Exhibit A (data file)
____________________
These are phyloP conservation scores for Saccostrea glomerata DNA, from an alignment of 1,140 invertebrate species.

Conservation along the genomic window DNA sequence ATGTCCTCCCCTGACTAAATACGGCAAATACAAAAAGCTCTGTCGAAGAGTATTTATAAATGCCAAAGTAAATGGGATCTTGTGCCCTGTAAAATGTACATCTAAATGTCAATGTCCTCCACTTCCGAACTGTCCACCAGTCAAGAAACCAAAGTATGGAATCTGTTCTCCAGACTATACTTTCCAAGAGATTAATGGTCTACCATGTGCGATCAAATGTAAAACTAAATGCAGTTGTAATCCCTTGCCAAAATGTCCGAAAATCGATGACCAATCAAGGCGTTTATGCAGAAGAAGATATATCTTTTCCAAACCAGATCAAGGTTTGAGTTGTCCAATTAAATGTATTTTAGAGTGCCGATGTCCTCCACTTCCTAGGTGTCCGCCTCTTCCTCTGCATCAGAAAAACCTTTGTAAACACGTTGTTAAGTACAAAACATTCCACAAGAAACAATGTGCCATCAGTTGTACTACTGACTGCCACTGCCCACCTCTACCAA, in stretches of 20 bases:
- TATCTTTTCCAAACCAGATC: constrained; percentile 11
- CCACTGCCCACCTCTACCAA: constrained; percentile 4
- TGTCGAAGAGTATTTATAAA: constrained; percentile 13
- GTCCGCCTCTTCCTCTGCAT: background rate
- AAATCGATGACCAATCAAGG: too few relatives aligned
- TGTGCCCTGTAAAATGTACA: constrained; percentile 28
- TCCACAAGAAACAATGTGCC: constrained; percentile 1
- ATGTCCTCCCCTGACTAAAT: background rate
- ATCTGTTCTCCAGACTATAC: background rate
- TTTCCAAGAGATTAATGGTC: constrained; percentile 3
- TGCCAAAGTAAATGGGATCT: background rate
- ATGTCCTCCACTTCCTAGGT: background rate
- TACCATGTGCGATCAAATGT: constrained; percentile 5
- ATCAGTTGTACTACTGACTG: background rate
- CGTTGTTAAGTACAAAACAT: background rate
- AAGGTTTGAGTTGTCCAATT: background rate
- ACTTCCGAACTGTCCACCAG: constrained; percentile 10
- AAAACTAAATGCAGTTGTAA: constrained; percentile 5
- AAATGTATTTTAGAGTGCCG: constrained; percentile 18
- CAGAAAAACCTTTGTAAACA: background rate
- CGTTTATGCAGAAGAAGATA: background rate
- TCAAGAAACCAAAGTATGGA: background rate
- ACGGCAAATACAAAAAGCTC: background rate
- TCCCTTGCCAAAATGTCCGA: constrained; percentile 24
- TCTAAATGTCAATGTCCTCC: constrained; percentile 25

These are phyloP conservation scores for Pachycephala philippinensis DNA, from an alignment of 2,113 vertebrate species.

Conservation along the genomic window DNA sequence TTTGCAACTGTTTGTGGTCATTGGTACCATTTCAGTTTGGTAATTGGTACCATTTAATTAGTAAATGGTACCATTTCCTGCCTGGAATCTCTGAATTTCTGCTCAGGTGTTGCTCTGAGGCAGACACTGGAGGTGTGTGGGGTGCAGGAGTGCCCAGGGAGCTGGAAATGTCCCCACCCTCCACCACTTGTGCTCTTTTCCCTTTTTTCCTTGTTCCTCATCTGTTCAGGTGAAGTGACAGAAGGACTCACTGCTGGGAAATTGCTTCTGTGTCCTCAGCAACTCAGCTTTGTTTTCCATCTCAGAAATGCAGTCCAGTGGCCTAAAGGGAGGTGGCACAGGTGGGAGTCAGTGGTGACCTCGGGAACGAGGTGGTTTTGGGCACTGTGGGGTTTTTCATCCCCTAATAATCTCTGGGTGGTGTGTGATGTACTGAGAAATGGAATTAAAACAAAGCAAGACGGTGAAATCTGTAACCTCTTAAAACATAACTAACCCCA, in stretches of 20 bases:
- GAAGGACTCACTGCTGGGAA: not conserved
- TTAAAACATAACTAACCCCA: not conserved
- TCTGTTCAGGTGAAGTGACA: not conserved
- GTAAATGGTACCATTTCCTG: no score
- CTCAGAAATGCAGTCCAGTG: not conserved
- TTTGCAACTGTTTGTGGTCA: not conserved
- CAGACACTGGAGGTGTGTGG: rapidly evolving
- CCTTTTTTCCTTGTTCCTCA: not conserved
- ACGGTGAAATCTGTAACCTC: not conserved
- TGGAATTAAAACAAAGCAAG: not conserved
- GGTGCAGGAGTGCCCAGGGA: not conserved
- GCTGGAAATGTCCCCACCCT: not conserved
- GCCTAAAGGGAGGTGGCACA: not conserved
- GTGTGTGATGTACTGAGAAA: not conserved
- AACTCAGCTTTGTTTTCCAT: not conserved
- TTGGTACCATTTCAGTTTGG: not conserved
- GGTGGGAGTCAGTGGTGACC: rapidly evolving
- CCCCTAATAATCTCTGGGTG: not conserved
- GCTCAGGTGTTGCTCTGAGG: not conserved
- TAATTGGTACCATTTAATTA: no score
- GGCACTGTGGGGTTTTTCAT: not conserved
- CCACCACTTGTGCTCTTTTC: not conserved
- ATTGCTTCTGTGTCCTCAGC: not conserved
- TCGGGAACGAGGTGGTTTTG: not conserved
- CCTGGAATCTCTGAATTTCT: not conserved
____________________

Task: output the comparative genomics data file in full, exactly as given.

These are phyloP conservation scores for Saccostrea glomerata DNA, from an alignment of 1,140 invertebrate species.

Conservation along the genomic window DNA sequence ATGTCCTCCCCTGACTAAATACGGCAAATACAAAAAGCTCTGTCGAAGAGTATTTATAAATGCCAAAGTAAATGGGATCTTGTGCCCTGTAAAATGTACATCTAAATGTCAATGTCCTCCACTTCCGAACTGTCCACCAGTCAAGAAACCAAAGTATGGAATCTGTTCTCCAGACTATACTTTCCAAGAGATTAATGGTCTACCATGTGCGATCAAATGTAAAACTAAATGCAGTTGTAATCCCTTGCCAAAATGTCCGAAAATCGATGACCAATCAAGGCGTTTATGCAGAAGAAGATATATCTTTTCCAAACCAGATCAAGGTTTGAGTTGTCCAATTAAATGTATTTTAGAGTGCCGATGTCCTCCACTTCCTAGGTGTCCGCCTCTTCCTCTGCATCAGAAAAACCTTTGTAAACACGTTGTTAAGTACAAAACATTCCACAAGAAACAATGTGCCATCAGTTGTACTACTGACTGCCACTGCCCACCTCTACCAA, in stretches of 20 bases:
- TATCTTTTCCAAACCAGATC: constrained; percentile 11
- CCACTGCCCACCTCTACCAA: constrained; percentile 4
- TGTCGAAGAGTATTTATAAA: constrained; percentile 13
- GTCCGCCTCTTCCTCTGCAT: background rate
- AAATCGATGACCAATCAAGG: too few relatives aligned
- TGTGCCCTGTAAAATGTACA: constrained; percentile 28
- TCCACAAGAAACAATGTGCC: constrained; percentile 1
- ATGTCCTCCCCTGACTAAAT: background rate
- ATCTGTTCTCCAGACTATAC: background rate
- TTTCCAAGAGATTAATGGTC: constrained; percentile 3
- TGCCAAAGTAAATGGGATCT: background rate
- ATGTCCTCCACTTCCTAGGT: background rate
- TACCATGTGCGATCAAATGT: constrained; percentile 5
- ATCAGTTGTACTACTGACTG: background rate
- CGTTGTTAAGTACAAAACAT: background rate
- AAGGTTTGAGTTGTCCAATT: background rate
- ACTTCCGAACTGTCCACCAG: constrained; percentile 10
- AAAACTAAATGCAGTTGTAA: constrained; percentile 5
- AAATGTATTTTAGAGTGCCG: constrained; percentile 18
- CAGAAAAACCTTTGTAAACA: background rate
- CGTTTATGCAGAAGAAGATA: background rate
- TCAAGAAACCAAAGTATGGA: background rate
- ACGGCAAATACAAAAAGCTC: background rate
- TCCCTTGCCAAAATGTCCGA: constrained; percentile 24
- TCTAAATGTCAATGTCCTCC: constrained; percentile 25

These are phyloP conservation scores for Pachycephala philippinensis DNA, from an alignment of 2,113 vertebrate species.

Conservation along the genomic window DNA sequence TTTGCAACTGTTTGTGGTCATTGGTACCATTTCAGTTTGGTAATTGGTACCATTTAATTAGTAAATGGTACCATTTCCTGCCTGGAATCTCTGAATTTCTGCTCAGGTGTTGCTCTGAGGCAGACACTGGAGGTGTGTGGGGTGCAGGAGTGCCCAGGGAGCTGGAAATGTCCCCACCCTCCACCACTTGTGCTCTTTTCCCTTTTTTCCTTGTTCCTCATCTGTTCAGGTGAAGTGACAGAAGGACTCACTGCTGGGAAATTGCTTCTGTGTCCTCAGCAACTCAGCTTTGTTTTCCATCTCAGAAATGCAGTCCAGTGGCCTAAAGGGAGGTGGCACAGGTGGGAGTCAGTGGTGACCTCGGGAACGAGGTGGTTTTGGGCACTGTGGGGTTTTTCATCCCCTAATAATCTCTGGGTGGTGTGTGATGTACTGAGAAATGGAATTAAAACAAAGCAAGACGGTGAAATCTGTAACCTCTTAAAACATAACTAACCCCA, in stretches of 20 bases:
- GAAGGACTCACTGCTGGGAA: not conserved
- TTAAAACATAACTAACCCCA: not conserved
- TCTGTTCAGGTGAAGTGACA: not conserved
- GTAAATGGTACCATTTCCTG: no score
- CTCAGAAATGCAGTCCAGTG: not conserved
- TTTGCAACTGTTTGTGGTCA: not conserved
- CAGACACTGGAGGTGTGTGG: rapidly evolving
- CCTTTTTTCCTTGTTCCTCA: not conserved
- ACGGTGAAATCTGTAACCTC: not conserved
- TGGAATTAAAACAAAGCAAG: not conserved
- GGTGCAGGAGTGCCCAGGGA: not conserved
- GCTGGAAATGTCCCCACCCT: not conserved
- GCCTAAAGGGAGGTGGCACA: not conserved
- GTGTGTGATGTACTGAGAAA: not conserved
- AACTCAGCTTTGTTTTCCAT: not conserved
- TTGGTACCATTTCAGTTTGG: not conserved
- GGTGGGAGTCAGTGGTGACC: rapidly evolving
- CCCCTAATAATCTCTGGGTG: not conserved
- GCTCAGGTGTTGCTCTGAGG: not conserved
- TAATTGGTACCATTTAATTA: no score
- GGCACTGTGGGGTTTTTCAT: not conserved
- CCACCACTTGTGCTCTTTTC: not conserved
- ATTGCTTCTGTGTCCTCAGC: not conserved
- TCGGGAACGAGGTGGTTTTG: not conserved
- CCTGGAATCTCTGAATTTCT: not conserved